Modifying the suspension ride height is a very bad idea. A lot of research and development went into designing the geometry so the steering, braking, and suspension all work together. Besides the resulting tire wear you will have and the miserable ride quality, lawyers and insurance investigators love to find stuff like that. Even if the other guy ran the red light and hit you, a good lawyer will convince the jury you were partly at fault for the crash because you were less able to avoid it.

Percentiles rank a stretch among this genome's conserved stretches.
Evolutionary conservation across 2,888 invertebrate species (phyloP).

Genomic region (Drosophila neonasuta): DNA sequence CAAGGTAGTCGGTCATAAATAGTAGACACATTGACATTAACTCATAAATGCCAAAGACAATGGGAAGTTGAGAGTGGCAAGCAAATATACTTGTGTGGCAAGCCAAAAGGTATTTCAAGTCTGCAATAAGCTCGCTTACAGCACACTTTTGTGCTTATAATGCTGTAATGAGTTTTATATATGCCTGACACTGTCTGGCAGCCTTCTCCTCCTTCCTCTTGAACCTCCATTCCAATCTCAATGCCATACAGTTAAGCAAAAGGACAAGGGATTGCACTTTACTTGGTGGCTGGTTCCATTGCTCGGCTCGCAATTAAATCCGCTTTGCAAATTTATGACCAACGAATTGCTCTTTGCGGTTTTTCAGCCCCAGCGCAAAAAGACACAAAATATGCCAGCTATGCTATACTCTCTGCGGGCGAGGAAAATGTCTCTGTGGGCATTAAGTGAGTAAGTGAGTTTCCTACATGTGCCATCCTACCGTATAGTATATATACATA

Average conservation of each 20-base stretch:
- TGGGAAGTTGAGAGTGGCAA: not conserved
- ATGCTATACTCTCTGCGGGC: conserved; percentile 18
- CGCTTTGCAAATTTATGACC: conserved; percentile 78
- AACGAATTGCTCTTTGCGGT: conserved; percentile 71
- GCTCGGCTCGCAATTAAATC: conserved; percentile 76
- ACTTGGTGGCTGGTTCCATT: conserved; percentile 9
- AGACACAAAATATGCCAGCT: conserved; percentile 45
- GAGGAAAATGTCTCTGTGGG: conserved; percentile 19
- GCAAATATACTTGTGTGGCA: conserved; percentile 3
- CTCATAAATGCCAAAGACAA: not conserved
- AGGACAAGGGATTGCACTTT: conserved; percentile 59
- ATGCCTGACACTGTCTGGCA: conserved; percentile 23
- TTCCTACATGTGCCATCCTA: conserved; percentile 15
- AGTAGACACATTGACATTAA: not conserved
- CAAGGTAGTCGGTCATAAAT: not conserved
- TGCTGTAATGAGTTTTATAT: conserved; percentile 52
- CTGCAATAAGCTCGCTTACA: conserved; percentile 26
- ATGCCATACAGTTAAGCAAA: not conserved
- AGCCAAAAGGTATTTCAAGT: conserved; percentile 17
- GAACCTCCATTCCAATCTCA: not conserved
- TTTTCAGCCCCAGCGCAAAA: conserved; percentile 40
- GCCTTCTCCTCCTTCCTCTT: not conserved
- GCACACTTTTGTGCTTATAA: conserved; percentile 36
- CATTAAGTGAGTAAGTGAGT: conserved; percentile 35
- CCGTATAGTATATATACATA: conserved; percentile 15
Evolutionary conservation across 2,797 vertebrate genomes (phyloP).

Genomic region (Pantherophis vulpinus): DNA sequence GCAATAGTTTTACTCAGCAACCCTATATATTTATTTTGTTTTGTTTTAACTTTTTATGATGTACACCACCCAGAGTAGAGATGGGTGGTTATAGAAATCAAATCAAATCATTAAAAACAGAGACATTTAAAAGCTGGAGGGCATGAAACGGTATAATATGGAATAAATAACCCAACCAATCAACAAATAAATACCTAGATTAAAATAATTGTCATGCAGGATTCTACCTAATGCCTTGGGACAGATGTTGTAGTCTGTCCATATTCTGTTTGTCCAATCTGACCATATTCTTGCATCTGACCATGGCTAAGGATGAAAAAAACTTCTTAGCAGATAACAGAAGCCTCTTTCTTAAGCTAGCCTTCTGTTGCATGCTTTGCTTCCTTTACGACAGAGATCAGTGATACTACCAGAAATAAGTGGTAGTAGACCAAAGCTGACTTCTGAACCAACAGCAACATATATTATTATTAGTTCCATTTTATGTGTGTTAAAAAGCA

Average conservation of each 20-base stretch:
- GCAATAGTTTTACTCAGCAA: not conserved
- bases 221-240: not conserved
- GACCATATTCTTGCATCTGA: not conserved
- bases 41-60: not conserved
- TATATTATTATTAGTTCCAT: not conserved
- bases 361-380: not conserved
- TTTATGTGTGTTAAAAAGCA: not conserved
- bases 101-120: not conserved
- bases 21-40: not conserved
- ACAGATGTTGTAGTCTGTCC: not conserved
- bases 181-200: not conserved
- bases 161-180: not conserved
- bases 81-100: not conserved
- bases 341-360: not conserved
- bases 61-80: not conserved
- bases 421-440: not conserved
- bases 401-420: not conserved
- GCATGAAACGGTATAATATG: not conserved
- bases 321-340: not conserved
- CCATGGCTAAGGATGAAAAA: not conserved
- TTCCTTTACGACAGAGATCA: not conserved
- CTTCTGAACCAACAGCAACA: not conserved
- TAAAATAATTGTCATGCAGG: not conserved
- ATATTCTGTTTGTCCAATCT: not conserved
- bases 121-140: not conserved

An alignment can be performed that will bring the wheels back to specs while the truck is sitting on the hoist, but the change in geometry will cause terrible tire wear as the truck goes up and down over bumps in the road. "Steering axis inclination, (SAI) will be changed which affects braking and handling, especially when just one tire hits a bump in the road.
Every alignment shop has a book with published ride height specs for every vehicle and where to take those measurements. Few vehicles even allow up to one inch of spring sag before they must be replaced. Ride height is that critical.
Saturday, June 30th, 2012 AT 8:51 AM